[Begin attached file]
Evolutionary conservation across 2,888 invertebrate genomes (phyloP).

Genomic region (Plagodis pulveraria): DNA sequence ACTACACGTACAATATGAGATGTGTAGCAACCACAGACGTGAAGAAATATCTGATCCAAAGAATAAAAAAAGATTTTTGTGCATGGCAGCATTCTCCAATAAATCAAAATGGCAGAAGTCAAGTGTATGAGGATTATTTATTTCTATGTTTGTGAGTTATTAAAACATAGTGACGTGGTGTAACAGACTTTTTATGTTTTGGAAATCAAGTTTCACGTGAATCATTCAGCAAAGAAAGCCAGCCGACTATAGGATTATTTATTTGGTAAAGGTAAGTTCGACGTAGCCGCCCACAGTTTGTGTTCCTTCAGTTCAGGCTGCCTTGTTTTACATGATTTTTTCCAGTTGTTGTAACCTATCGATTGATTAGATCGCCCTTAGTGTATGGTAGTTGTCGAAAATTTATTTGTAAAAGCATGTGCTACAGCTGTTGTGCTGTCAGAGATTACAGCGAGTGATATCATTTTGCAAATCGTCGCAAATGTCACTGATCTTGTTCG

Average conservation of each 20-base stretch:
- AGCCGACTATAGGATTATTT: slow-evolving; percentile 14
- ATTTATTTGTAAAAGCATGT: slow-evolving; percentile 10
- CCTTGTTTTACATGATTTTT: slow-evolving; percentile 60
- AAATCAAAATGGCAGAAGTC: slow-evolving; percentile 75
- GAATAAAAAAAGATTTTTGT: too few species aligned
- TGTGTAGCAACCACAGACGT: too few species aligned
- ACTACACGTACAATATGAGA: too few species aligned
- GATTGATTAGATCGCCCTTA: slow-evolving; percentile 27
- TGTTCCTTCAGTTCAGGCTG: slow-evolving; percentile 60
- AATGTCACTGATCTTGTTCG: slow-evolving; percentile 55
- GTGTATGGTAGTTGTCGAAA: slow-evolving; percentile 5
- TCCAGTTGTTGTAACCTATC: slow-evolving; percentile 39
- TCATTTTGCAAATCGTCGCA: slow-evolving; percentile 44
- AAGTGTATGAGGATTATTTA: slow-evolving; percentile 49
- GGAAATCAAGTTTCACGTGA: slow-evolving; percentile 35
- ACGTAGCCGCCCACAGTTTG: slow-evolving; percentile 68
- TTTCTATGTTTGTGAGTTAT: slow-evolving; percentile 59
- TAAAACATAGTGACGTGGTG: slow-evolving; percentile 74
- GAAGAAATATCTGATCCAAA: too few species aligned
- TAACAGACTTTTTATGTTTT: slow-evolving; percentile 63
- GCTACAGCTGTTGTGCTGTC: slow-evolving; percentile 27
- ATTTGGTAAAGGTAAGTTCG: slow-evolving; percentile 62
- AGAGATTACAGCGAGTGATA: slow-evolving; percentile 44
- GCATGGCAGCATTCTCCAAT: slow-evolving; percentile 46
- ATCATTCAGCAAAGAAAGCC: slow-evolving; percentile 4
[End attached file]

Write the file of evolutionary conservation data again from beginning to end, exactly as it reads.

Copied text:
Evolutionary conservation across 2,888 invertebrate genomes (phyloP).

Genomic region (Plagodis pulveraria): DNA sequence ACTACACGTACAATATGAGATGTGTAGCAACCACAGACGTGAAGAAATATCTGATCCAAAGAATAAAAAAAGATTTTTGTGCATGGCAGCATTCTCCAATAAATCAAAATGGCAGAAGTCAAGTGTATGAGGATTATTTATTTCTATGTTTGTGAGTTATTAAAACATAGTGACGTGGTGTAACAGACTTTTTATGTTTTGGAAATCAAGTTTCACGTGAATCATTCAGCAAAGAAAGCCAGCCGACTATAGGATTATTTATTTGGTAAAGGTAAGTTCGACGTAGCCGCCCACAGTTTGTGTTCCTTCAGTTCAGGCTGCCTTGTTTTACATGATTTTTTCCAGTTGTTGTAACCTATCGATTGATTAGATCGCCCTTAGTGTATGGTAGTTGTCGAAAATTTATTTGTAAAAGCATGTGCTACAGCTGTTGTGCTGTCAGAGATTACAGCGAGTGATATCATTTTGCAAATCGTCGCAAATGTCACTGATCTTGTTCG

Average conservation of each 20-base stretch:
- AGCCGACTATAGGATTATTT: slow-evolving; percentile 14
- ATTTATTTGTAAAAGCATGT: slow-evolving; percentile 10
- CCTTGTTTTACATGATTTTT: slow-evolving; percentile 60
- AAATCAAAATGGCAGAAGTC: slow-evolving; percentile 75
- GAATAAAAAAAGATTTTTGT: too few species aligned
- TGTGTAGCAACCACAGACGT: too few species aligned
- ACTACACGTACAATATGAGA: too few species aligned
- GATTGATTAGATCGCCCTTA: slow-evolving; percentile 27
- TGTTCCTTCAGTTCAGGCTG: slow-evolving; percentile 60
- AATGTCACTGATCTTGTTCG: slow-evolving; percentile 55
- GTGTATGGTAGTTGTCGAAA: slow-evolving; percentile 5
- TCCAGTTGTTGTAACCTATC: slow-evolving; percentile 39
- TCATTTTGCAAATCGTCGCA: slow-evolving; percentile 44
- AAGTGTATGAGGATTATTTA: slow-evolving; percentile 49
- GGAAATCAAGTTTCACGTGA: slow-evolving; percentile 35
- ACGTAGCCGCCCACAGTTTG: slow-evolving; percentile 68
- TTTCTATGTTTGTGAGTTAT: slow-evolving; percentile 59
- TAAAACATAGTGACGTGGTG: slow-evolving; percentile 74
- GAAGAAATATCTGATCCAAA: too few species aligned
- TAACAGACTTTTTATGTTTT: slow-evolving; percentile 63
- GCTACAGCTGTTGTGCTGTC: slow-evolving; percentile 27
- ATTTGGTAAAGGTAAGTTCG: slow-evolving; percentile 62
- AGAGATTACAGCGAGTGATA: slow-evolving; percentile 44
- GCATGGCAGCATTCTCCAAT: slow-evolving; percentile 46
- ATCATTCAGCAAAGAAAGCC: slow-evolving; percentile 4